Statement of Purpose: mRNA-mediated protein replacement represents a promising concept for the treatment of liver disorders. Children born with fumarylacetoacetate hydrolase (FAH) mutations suffer from hepatorenal tyrosinemia type I resulting in renal dysfunction, liver failure, neurological impairments, and cancer. Protein replacement therapy using FAH mRNA offers tremendous potential to treat Hepatorenal Tyrosinemia Type I (HT-1), but is currently hindered by the development of efficacious mRNA carriers that can function in diseased livers. Structure-guided, rational optimization of 5A2-SC8 mRNA-loaded dendrimer lipid nanoparticles (mDLNPs) increased delivery potency of FAH mRNA, resulting in functional FAH protein and sustained normalization of body weight and liver function in FAH
knockout mice. Optimization using luciferase mRNA produced DLNP carriers that were efficacious at mRNA doses as low as 0.05 mg/kg in vivo. mDLNPs transfected >44% of all hepatocytes in the liver, yielded high FAH protein levels (0.5 mg/kg mRNA), and were well tolerated in a knockout mouse model with compromised liver function. Genetically engineered FAH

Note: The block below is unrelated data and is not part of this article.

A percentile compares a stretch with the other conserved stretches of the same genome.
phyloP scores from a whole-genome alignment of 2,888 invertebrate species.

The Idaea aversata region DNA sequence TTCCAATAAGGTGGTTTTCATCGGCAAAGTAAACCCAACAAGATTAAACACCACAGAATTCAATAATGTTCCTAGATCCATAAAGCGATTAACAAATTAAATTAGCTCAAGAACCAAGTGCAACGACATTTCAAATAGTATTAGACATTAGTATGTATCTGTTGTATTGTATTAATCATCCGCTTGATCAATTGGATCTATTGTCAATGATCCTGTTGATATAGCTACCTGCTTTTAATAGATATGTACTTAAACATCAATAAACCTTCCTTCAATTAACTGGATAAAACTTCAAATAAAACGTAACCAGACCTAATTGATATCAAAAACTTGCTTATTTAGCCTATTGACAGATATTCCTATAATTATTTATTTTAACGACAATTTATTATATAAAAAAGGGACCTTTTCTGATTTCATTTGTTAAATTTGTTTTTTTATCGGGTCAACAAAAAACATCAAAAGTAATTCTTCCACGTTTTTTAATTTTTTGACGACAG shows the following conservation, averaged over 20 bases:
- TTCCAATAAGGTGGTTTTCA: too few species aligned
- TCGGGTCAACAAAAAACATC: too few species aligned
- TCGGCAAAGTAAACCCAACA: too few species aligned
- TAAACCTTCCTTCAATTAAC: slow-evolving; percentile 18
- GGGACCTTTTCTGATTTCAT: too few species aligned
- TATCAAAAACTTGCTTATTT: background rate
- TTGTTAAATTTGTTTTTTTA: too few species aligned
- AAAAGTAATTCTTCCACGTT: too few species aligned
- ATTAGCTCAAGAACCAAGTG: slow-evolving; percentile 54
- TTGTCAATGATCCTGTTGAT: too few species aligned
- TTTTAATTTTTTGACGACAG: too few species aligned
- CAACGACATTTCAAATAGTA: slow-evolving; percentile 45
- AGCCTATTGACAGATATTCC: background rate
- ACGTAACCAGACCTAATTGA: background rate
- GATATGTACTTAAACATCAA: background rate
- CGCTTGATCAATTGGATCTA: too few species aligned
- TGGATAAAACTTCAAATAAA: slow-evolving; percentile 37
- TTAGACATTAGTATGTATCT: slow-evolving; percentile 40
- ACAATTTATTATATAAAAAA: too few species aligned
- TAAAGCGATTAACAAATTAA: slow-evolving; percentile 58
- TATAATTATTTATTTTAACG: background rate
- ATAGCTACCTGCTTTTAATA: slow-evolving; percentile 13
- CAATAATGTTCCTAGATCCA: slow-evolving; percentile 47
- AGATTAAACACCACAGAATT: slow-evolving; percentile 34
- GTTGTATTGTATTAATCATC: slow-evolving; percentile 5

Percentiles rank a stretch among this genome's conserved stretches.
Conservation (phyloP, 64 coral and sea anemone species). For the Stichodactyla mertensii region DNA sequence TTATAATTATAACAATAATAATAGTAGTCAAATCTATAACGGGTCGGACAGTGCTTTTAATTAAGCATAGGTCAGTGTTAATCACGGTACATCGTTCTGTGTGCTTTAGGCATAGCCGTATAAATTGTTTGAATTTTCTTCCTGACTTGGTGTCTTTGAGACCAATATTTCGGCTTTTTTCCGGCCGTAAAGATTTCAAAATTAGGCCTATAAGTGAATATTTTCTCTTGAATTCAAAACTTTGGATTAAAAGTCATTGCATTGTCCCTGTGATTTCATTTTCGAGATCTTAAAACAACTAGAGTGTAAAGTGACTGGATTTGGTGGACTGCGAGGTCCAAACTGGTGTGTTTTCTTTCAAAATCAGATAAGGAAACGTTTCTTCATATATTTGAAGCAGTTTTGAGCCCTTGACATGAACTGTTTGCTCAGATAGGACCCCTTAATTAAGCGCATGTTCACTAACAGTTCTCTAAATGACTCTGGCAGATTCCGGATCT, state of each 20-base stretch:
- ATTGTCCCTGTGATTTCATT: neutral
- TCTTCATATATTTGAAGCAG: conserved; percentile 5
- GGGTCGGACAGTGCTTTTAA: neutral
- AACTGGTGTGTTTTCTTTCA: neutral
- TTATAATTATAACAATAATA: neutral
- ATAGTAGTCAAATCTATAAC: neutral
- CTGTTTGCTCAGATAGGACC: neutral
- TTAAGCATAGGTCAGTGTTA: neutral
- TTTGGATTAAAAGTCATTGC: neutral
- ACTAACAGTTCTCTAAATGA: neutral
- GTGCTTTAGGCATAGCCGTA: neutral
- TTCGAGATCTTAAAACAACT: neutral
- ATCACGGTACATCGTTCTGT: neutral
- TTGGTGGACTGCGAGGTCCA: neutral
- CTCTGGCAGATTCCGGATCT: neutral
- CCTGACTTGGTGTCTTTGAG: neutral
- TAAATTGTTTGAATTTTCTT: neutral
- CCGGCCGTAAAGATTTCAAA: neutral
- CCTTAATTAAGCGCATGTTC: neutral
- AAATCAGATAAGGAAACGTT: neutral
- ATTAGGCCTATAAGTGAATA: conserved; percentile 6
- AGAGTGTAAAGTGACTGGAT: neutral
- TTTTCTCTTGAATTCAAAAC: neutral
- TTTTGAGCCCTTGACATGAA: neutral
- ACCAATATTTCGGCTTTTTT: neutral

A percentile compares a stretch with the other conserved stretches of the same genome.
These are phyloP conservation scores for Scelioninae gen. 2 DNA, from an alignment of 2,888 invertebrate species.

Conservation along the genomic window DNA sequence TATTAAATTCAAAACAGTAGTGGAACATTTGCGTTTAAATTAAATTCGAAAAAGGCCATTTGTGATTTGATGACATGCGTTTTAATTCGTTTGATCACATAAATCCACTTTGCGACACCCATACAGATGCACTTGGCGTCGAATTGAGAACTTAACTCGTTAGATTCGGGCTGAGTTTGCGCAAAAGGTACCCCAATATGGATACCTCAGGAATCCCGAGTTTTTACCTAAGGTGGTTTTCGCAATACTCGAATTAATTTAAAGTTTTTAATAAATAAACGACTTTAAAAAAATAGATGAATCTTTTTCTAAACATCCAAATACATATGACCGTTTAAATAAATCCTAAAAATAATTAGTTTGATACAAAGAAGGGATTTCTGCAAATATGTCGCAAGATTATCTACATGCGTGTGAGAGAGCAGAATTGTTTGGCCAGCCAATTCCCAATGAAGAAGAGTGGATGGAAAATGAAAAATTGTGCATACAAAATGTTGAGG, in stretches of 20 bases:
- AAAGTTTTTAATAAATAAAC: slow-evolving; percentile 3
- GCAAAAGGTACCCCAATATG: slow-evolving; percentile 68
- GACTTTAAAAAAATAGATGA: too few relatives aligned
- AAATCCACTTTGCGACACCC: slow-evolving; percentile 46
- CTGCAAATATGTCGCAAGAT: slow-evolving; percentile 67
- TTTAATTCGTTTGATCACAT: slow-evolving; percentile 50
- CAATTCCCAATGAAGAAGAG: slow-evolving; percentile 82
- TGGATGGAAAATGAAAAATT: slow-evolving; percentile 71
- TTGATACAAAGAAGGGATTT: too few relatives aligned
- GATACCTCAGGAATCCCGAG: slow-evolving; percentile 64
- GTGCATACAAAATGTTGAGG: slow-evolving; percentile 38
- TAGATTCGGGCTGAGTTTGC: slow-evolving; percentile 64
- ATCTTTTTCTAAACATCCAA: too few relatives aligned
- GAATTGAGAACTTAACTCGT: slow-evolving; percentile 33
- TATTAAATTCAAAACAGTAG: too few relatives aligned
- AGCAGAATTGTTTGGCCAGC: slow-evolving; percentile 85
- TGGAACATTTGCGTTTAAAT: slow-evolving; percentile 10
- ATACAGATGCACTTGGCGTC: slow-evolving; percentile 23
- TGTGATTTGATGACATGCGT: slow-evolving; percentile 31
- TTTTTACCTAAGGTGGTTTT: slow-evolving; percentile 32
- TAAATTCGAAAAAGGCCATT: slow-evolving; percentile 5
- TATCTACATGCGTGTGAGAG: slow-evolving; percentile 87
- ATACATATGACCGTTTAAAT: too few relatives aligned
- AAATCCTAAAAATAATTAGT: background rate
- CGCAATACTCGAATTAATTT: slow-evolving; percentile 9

mice treated with FAH mRNA mDLNPs had statistically equivalent levels of TBIL, ALT, and AST compared to wild type C57BL/6 mice and maintained normal weight throughout the month-long course of treatment. This study provides a framework for the rational optimization of LNPs to improve delivery of mRNA broadly and introduces a specific and viable DLNP carrier with translational potential to treat genetic diseases of the liver.